The Electronic Journal of Information Systems Evaluation provides critical perspectives on topics relevant to Information Systems Evaluation, with an emphasis on the organisational and management implications
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Journal Issue
Volume 11 Issue 2 / Jun 2008  pp51‑108

Editor: Dan Remenyi

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ERP and Functional Fit: How Integrated Systems Fail to Provide Improved Control  pp51‑60

Fergal Carton, Frédéric Adam

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Companies have been investing in integrated enterprise applications (such as ERP) for over a decade, without firm evidence of a return from these investments. Much research has centred on the factors which will lead to a successful implementation project (eg: Holland and Light, 1999; Shanks and Seddon, 2000), but to date there appears to be little research on the longer term impact of ERP systems on the organisation (Heili and Vinck, 2008). Although the greater level of system integration brought on by ERP has meant that there is more operational information available to managers than ever before, the information stored in ERP applications requires much off‑line manipulation in order to be meaningful to managers. The data held in ERP databases originate in physical processes that evolve over time, and thus inevitably a gap opens between the ERP system, and the reality it is designed to capture (Lee and Lee, 2000). Taking the evaluation of management performance against organisational objectives as research domain, and focusing on a case study in the pharmaceutical sector, this paper looks at the footprint of a global ERP system in the day to day decision making of managers both at a manufacturing site level and at Headquarters level. Although the ERP implementation resulted in major improvements in data integrity at an operational level, resulting in improved visibility of costs and traceability of transactions for head office, many of the benefits associated with exploiting the information thus collected have been compromised by the need to rely on non‑integrated tools for certain specific functions. Thus, for decision making purposes, managers must still download data to spreadsheets, where they are manipulated and combined with data from other, non‑integrated systems. Thus, this paper examines the role of ERP systems in supporting management activity in a manufacturing environment, highlighting the gap between management performance and the informational and decisional support provided by the ERP.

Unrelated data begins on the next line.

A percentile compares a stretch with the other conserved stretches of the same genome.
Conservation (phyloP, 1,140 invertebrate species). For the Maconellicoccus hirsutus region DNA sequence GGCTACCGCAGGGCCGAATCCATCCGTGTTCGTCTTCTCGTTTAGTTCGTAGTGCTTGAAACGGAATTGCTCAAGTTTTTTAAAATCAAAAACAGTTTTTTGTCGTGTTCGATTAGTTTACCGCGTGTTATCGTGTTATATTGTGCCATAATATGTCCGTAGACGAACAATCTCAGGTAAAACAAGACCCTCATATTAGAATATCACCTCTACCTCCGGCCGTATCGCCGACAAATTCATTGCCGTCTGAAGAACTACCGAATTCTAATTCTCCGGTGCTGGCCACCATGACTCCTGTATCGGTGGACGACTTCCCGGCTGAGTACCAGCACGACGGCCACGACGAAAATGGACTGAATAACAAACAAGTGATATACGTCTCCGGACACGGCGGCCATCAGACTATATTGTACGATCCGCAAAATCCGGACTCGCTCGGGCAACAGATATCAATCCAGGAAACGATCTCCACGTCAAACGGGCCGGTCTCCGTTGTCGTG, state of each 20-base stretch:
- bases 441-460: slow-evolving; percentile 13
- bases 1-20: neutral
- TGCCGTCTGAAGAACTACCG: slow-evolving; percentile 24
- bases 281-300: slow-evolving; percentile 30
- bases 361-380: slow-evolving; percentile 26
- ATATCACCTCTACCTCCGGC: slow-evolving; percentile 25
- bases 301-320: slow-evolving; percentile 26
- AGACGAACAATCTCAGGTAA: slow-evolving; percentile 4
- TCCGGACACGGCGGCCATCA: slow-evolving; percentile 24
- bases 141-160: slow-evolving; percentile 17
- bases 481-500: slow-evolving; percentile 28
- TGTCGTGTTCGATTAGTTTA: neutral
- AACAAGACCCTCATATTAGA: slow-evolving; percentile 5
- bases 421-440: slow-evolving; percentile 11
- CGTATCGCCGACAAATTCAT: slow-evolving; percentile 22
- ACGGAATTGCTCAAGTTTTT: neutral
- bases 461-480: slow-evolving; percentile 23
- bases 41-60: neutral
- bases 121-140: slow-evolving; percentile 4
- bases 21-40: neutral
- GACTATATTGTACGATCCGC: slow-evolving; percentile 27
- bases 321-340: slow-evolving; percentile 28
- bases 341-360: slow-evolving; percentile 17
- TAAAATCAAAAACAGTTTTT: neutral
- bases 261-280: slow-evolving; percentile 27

Keywords: ERP, decision making, data integrity, organisational goals, KPI, skills


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A Public Value Evaluation of e‑Government Policies  pp61‑72

Walter Castelnovo, Massimo Simonetta

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Outsourced Information Systems Failures in SMEs: a Multiple Case Study  pp73‑82

Jan Devos, Hendrik Van Landeghem, Dirk Deschoolmeester

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Towards an Integrated Approach to Benefits Realisation Management — Reflections from the Development of a Clinical Trials Support System  pp83‑90

Neil Doherty, Nilesh Dudhal, Crispin Coombs, Ron Summers, Hiten Vyas, Mark Hepworth, Elisabeth Kettle

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ICT Adoption and Use in UK SMEs: a Failure of Initiatives?  pp91‑96

G. Harindranath, R. Dyerson, D. Barnes

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Interpretative IS Evaluation: Results and Uses  pp97‑108

Jenny Lagsten, Göran Goldkuhl

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